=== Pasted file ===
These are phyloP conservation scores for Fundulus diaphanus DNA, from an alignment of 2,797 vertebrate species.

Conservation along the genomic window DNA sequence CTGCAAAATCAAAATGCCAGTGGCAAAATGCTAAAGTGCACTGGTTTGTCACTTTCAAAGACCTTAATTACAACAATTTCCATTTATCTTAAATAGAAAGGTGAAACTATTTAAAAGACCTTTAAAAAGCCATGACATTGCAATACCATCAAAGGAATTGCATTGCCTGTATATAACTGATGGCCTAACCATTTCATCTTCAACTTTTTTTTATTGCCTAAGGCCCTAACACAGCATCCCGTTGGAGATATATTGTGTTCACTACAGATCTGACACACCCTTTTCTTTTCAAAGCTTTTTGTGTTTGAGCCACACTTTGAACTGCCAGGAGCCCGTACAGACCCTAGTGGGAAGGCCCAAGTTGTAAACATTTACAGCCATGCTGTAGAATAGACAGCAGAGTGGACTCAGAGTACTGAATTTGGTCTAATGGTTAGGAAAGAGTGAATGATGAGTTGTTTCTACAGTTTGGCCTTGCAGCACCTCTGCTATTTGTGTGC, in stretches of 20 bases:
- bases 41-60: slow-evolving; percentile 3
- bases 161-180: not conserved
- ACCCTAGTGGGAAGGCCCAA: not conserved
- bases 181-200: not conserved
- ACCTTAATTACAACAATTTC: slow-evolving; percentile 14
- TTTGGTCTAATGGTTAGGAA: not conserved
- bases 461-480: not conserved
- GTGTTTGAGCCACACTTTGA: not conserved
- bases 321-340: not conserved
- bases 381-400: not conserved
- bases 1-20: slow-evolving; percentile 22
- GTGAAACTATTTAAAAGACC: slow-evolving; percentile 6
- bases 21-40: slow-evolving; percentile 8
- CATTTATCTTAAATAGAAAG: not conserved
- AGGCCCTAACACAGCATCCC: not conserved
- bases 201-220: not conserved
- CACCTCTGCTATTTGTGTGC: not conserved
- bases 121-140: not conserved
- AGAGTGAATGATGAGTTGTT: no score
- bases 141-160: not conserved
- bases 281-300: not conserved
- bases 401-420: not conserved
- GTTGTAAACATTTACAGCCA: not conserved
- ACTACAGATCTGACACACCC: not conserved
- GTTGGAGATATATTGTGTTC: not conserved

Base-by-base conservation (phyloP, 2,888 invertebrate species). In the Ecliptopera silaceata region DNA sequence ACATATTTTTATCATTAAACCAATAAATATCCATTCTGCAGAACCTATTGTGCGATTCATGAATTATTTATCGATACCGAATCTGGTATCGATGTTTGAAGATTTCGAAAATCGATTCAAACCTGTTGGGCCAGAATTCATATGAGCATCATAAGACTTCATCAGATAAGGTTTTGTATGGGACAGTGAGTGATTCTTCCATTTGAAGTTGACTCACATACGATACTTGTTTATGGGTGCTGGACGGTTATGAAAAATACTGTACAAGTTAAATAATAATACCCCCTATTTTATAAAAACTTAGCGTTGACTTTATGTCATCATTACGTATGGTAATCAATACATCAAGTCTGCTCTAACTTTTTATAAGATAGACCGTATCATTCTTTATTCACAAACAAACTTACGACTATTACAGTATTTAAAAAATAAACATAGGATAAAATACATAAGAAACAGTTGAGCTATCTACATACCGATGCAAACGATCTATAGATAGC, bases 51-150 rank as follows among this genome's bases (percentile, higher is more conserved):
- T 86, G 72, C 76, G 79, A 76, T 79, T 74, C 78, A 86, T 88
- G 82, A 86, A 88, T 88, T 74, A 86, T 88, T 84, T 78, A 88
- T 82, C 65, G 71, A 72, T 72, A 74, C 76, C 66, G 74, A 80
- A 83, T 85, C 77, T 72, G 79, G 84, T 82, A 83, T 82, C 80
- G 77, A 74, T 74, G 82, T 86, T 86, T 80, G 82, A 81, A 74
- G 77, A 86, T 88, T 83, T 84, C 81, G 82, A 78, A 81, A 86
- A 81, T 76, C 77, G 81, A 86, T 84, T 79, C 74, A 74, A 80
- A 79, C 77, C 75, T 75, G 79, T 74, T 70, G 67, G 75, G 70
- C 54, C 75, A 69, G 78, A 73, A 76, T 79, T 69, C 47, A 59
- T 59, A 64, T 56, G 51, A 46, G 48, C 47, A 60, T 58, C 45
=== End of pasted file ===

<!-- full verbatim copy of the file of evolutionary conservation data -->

These are phyloP conservation scores for Fundulus diaphanus DNA, from an alignment of 2,797 vertebrate species.

Conservation along the genomic window DNA sequence CTGCAAAATCAAAATGCCAGTGGCAAAATGCTAAAGTGCACTGGTTTGTCACTTTCAAAGACCTTAATTACAACAATTTCCATTTATCTTAAATAGAAAGGTGAAACTATTTAAAAGACCTTTAAAAAGCCATGACATTGCAATACCATCAAAGGAATTGCATTGCCTGTATATAACTGATGGCCTAACCATTTCATCTTCAACTTTTTTTTATTGCCTAAGGCCCTAACACAGCATCCCGTTGGAGATATATTGTGTTCACTACAGATCTGACACACCCTTTTCTTTTCAAAGCTTTTTGTGTTTGAGCCACACTTTGAACTGCCAGGAGCCCGTACAGACCCTAGTGGGAAGGCCCAAGTTGTAAACATTTACAGCCATGCTGTAGAATAGACAGCAGAGTGGACTCAGAGTACTGAATTTGGTCTAATGGTTAGGAAAGAGTGAATGATGAGTTGTTTCTACAGTTTGGCCTTGCAGCACCTCTGCTATTTGTGTGC, in stretches of 20 bases:
- bases 41-60: slow-evolving; percentile 3
- bases 161-180: not conserved
- ACCCTAGTGGGAAGGCCCAA: not conserved
- bases 181-200: not conserved
- ACCTTAATTACAACAATTTC: slow-evolving; percentile 14
- TTTGGTCTAATGGTTAGGAA: not conserved
- bases 461-480: not conserved
- GTGTTTGAGCCACACTTTGA: not conserved
- bases 321-340: not conserved
- bases 381-400: not conserved
- bases 1-20: slow-evolving; percentile 22
- GTGAAACTATTTAAAAGACC: slow-evolving; percentile 6
- bases 21-40: slow-evolving; percentile 8
- CATTTATCTTAAATAGAAAG: not conserved
- AGGCCCTAACACAGCATCCC: not conserved
- bases 201-220: not conserved
- CACCTCTGCTATTTGTGTGC: not conserved
- bases 121-140: not conserved
- AGAGTGAATGATGAGTTGTT: no score
- bases 141-160: not conserved
- bases 281-300: not conserved
- bases 401-420: not conserved
- GTTGTAAACATTTACAGCCA: not conserved
- ACTACAGATCTGACACACCC: not conserved
- GTTGGAGATATATTGTGTTC: not conserved

Base-by-base conservation (phyloP, 2,888 invertebrate species). In the Ecliptopera silaceata region DNA sequence ACATATTTTTATCATTAAACCAATAAATATCCATTCTGCAGAACCTATTGTGCGATTCATGAATTATTTATCGATACCGAATCTGGTATCGATGTTTGAAGATTTCGAAAATCGATTCAAACCTGTTGGGCCAGAATTCATATGAGCATCATAAGACTTCATCAGATAAGGTTTTGTATGGGACAGTGAGTGATTCTTCCATTTGAAGTTGACTCACATACGATACTTGTTTATGGGTGCTGGACGGTTATGAAAAATACTGTACAAGTTAAATAATAATACCCCCTATTTTATAAAAACTTAGCGTTGACTTTATGTCATCATTACGTATGGTAATCAATACATCAAGTCTGCTCTAACTTTTTATAAGATAGACCGTATCATTCTTTATTCACAAACAAACTTACGACTATTACAGTATTTAAAAAATAAACATAGGATAAAATACATAAGAAACAGTTGAGCTATCTACATACCGATGCAAACGATCTATAGATAGC, bases 51-150 rank as follows among this genome's bases (percentile, higher is more conserved):
- T 86, G 72, C 76, G 79, A 76, T 79, T 74, C 78, A 86, T 88
- G 82, A 86, A 88, T 88, T 74, A 86, T 88, T 84, T 78, A 88
- T 82, C 65, G 71, A 72, T 72, A 74, C 76, C 66, G 74, A 80
- A 83, T 85, C 77, T 72, G 79, G 84, T 82, A 83, T 82, C 80
- G 77, A 74, T 74, G 82, T 86, T 86, T 80, G 82, A 81, A 74
- G 77, A 86, T 88, T 83, T 84, C 81, G 82, A 78, A 81, A 86
- A 81, T 76, C 77, G 81, A 86, T 84, T 79, C 74, A 74, A 80
- A 79, C 77, C 75, T 75, G 79, T 74, T 70, G 67, G 75, G 70
- C 54, C 75, A 69, G 78, A 73, A 76, T 79, T 69, C 47, A 59
- T 59, A 64, T 56, G 51, A 46, G 48, C 47, A 60, T 58, C 45